Sauber driver Marcus Ericsson believes Formula 1's smaller teams are being hampered by the new elimination-style qualifying format.
Speaking to the media in Bahrain ahead of the second round of the season, Ericsson said that the format, which debuted in Melbourne, hurt smaller teams' chances of fighting for spots higher up the grid by making them use up their tyres early on in qualifying.
He elaborated: "I think it was China last year, I was on my way to go out in Q1, but I managed to just on my last attempt go to Q2 - and then in Q2 I put a perfect lap and I managed to go to Q3.
"Now, with the new format, by Q2, you're done if you're a small team that's expected to fight for P15 or something. You cannot make the surprise of a perfect lap in Q2 because you don't have tyres in Q2 to do it.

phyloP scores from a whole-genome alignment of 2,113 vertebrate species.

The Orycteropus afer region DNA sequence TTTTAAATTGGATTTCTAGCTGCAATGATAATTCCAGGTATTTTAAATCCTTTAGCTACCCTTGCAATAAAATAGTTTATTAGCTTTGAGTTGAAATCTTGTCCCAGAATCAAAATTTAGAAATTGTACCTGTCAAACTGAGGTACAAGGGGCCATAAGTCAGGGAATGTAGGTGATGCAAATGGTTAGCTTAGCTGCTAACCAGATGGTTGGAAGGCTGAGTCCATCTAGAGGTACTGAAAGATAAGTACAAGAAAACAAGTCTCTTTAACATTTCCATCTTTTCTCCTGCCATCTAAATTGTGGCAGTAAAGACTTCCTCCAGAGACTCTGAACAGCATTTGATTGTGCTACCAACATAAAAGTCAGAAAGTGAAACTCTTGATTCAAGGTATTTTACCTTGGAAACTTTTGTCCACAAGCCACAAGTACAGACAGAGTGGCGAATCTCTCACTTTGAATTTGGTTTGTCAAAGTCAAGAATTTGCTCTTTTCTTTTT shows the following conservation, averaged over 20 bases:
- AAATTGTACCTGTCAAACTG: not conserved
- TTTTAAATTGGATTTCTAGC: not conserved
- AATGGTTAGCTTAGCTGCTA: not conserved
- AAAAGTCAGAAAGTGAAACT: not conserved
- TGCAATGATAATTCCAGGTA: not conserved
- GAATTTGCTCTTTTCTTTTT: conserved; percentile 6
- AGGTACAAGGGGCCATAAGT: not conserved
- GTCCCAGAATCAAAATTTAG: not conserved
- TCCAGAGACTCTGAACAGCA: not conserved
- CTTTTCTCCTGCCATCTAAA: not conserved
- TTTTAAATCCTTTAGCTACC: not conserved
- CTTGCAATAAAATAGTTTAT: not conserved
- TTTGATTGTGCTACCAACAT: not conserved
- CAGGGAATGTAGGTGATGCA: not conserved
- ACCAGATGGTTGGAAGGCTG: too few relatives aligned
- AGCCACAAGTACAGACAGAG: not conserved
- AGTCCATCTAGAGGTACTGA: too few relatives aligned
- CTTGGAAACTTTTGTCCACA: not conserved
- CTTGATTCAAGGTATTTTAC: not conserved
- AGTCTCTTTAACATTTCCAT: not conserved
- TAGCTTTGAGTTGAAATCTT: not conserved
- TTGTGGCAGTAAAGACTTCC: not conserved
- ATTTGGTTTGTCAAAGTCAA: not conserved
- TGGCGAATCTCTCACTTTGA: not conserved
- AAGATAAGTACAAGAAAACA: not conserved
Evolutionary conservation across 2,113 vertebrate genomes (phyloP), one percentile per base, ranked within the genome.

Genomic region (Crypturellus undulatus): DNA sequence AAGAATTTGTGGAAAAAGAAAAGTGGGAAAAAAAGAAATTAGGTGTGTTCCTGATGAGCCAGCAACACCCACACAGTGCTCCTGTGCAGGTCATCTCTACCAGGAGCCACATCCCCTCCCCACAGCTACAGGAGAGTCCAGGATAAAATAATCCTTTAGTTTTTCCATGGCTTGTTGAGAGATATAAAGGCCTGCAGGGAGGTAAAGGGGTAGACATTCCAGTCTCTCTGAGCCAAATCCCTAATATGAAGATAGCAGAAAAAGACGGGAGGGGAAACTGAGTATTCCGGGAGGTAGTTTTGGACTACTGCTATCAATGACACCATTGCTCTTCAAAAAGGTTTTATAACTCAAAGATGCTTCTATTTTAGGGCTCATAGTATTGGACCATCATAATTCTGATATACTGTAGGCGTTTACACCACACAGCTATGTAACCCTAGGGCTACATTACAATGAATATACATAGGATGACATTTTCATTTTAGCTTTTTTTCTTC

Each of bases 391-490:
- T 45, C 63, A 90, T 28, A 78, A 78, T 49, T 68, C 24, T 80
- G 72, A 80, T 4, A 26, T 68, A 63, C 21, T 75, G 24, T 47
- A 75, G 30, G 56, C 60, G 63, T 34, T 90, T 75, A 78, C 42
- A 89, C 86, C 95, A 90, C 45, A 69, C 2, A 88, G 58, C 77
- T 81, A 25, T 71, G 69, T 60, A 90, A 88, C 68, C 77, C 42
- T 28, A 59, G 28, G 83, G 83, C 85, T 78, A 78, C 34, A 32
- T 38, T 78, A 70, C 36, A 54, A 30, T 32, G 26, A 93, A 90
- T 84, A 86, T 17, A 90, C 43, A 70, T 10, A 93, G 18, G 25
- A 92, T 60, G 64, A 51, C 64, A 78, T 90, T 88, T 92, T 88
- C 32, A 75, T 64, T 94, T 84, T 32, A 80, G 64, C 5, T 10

"And for me this is one of the problems - that the bigger teams, they can sit back, they put on one set in Q1 and then they can be done with it.
"I think the problem is that the gaps between the smaller teams and the bigger teams are getting bigger with this format - which I don't think was the intention. I think the opposite was the intention."
Melbourne Q1 was "stressful, quite fun"
However, Ericsson, who had qualified 16th in Melbourne, did admit that his first experience with the new format was "quite fun".
"First of all, it was a lot more stress because we had to fit, like, three sets of tyres in eight minutes of track time," he said. "It was all of our tyres, basically, in qualifying.
"It's a lot more stressful - you don't have the time to look at data or anything, because you just go out, do one lap, straight in the box, boom, pitstop, on new tyres, off you go.
"As a driver, I didn't really know what was going on, I just tried to do my lap, rush into the pits, do my lap, rush into the pits - and by the end of Q1 I sort of started to breathe.
"I think it was quite fun - but the problem is for the smaller teams it's a big disadvantage."
Additional reporting by Roberto Chinchero